Balanescu Quartet: Maria T

A blurry ghost-like visage peers out from the cover of Alexander Balanescu's first domestic release since 1995's sumptuous Angels and Insects soundtrack (not counting Il Partigiano Gionni, issued by Virgin Music Italy in 2000). One presumes the face to be that of the titular Maria T yet the enigmatic name only deepens the mystery. Liner notes disclose that the title refers to Maria Tanase (1913-63), a glamorous, iconic folk-singer celebrated as Romania's Edith Piaf and the vehicle facilitating the violinist's re-connection with his roots. On Luminitza, Balanescu plumbed Eastern European folk music for inspiration, and he does something similar here by using Tanase's songs as springboards for the album's eleven compositions. Significantly, though, he chose not to generate transcriptions of her songs but opted to create new music whose spirit would honour the original material.

Acknowledging her relentless search for identity and overall passion for life, Balanescu recounts in his notes how Tanase transmuted the joys and sorrows of her life into art. Consequently, the simpatico connection between them doesn't entirely surprise given how each use their respective voices to express a broad emotional spectrum of sadness, elation, bitterness, and desperation. Most memorably, he bridges the cultural divide between them by incorporating Tanase's vocals—restrainedly—into a small number of compositions. Those moments where her voice appears are wholly free of kitsch or gimmick; in fact, it meshes with the quartet so seamlessly, it's as if they're in the studio side-by-side conjuring this delirious music together.

Tanase makes an audacious first entrance in the fourth song “Turning Wheels.” In a style that evokes Luminitza, the piece opens with syncopated folk rhythms overlaid by hypnotically searing string stabs until, two-thirds in, Balanescu's violin and Tanase's voice coil around one another in a spirited dance. Like a curling plume of smoke, her more theatrical vocal surfaces halfway through the twilight folk of “Life and Death” and, in “Wine's So Good,” she adds playful, almost possessed, chanting to the song's waltz rhythms. The collaborative result is at times beautiful. “Mountain Call,” for instance, opens with a vocal call that vaguely suggests “Wimoweh” (“The Lion Sleeps Tonight”) before the strings dreamily cascade around it; evoking the musings of an ancient country shepherdess, the voice becomes so siren-like, the listener is helplessly drawn towards it.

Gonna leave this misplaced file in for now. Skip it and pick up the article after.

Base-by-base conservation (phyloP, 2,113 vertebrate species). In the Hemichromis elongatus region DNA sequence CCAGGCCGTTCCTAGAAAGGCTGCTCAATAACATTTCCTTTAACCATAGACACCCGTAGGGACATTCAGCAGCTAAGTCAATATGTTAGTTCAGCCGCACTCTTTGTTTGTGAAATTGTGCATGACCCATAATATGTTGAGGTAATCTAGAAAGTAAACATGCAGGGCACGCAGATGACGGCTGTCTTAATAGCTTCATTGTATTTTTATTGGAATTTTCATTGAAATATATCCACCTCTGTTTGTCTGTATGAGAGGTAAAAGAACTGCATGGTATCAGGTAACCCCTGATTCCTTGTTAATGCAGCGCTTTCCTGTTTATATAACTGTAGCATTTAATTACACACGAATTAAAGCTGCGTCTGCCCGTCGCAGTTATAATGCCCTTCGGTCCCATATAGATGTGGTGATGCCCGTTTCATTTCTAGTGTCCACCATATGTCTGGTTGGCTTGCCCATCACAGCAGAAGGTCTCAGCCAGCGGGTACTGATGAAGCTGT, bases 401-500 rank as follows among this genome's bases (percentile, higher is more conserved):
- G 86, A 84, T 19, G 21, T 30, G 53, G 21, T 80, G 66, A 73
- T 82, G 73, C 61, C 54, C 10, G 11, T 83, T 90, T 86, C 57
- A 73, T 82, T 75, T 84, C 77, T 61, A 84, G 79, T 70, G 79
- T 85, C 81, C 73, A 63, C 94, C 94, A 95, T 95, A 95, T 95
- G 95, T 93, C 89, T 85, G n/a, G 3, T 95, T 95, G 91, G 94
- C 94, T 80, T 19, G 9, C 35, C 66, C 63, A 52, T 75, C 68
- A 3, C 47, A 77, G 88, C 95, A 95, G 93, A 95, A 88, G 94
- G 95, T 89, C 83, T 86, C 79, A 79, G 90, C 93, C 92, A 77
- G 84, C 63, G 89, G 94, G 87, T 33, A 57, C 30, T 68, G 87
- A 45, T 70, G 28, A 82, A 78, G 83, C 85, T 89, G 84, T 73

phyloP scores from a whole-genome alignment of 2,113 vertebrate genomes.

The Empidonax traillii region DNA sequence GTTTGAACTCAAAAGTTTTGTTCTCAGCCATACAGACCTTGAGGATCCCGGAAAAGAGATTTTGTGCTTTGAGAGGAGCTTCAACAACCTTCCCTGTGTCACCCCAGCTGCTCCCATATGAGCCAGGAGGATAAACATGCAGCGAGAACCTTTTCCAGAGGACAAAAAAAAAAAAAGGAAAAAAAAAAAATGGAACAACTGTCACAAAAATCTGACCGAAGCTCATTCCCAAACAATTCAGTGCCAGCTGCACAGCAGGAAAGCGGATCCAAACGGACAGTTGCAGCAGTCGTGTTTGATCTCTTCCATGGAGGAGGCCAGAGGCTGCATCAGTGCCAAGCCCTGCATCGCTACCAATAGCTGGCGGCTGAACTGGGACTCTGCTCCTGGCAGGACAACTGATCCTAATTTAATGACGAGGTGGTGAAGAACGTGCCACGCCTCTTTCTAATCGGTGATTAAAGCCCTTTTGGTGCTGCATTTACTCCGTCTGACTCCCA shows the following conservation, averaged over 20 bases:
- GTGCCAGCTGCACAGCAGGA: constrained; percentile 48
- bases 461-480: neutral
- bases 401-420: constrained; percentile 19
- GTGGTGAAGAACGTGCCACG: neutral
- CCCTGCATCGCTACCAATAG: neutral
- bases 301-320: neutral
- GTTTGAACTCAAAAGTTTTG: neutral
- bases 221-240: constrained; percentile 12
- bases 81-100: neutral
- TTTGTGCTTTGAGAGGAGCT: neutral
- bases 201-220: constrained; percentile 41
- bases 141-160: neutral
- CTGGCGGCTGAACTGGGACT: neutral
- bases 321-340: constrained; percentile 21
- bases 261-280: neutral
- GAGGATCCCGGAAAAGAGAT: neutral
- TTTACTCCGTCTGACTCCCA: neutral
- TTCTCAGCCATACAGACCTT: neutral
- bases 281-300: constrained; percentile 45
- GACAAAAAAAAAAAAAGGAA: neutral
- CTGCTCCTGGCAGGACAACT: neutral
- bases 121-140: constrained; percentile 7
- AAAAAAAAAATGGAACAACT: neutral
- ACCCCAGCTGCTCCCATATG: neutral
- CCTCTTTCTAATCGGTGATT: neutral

Naturally Balanescu's haunting sound is all over the album, his violin pure and rustic, as at home in the concert hall as the country tavern. The eleven-minute opener “Spotdance,” one of two epic tracks, is distinguished immediately by his gypsy tone. Prodded by percussionist Steve Arguelles' understated drumming, labyrinthine violin and viola lines sing to one another while sawing strings etch trance-like patterns in the distance. “The Young Conscript and the Moon,” on the other hand, is very much a chamber quartet piece, an impressionistic adagio of heartbreaking melodies with Balanescu's crying tone backed by string shudders. Equally affecting pieces like “Aria” and “Lullaby” recall the lush romanticism of Angels and Insects.

Maria T is long at seventy-eight minutes but what keeps it from feeling too long is the diversity of its contents, the constantly surprising stylistic paths the music pursues, the sudden emergence of Tanase's voice in the middle of a song, or the unexpected appearance of Arguelles' drumming (for the first seven of its thirteen minutes, “Empty Space Dance” adopts a ruminative stance until, halfway through, Arguelles' jazz attack spins the music into another dimension altogether before just as abruptly vanishing, returning the music to exit in a ponderous coda). Like Balanescu's Luminitza and his Kraftwerk homage Possessed, Maria T is a recording that's both conceptually distinctive and musically alluring.

June 2005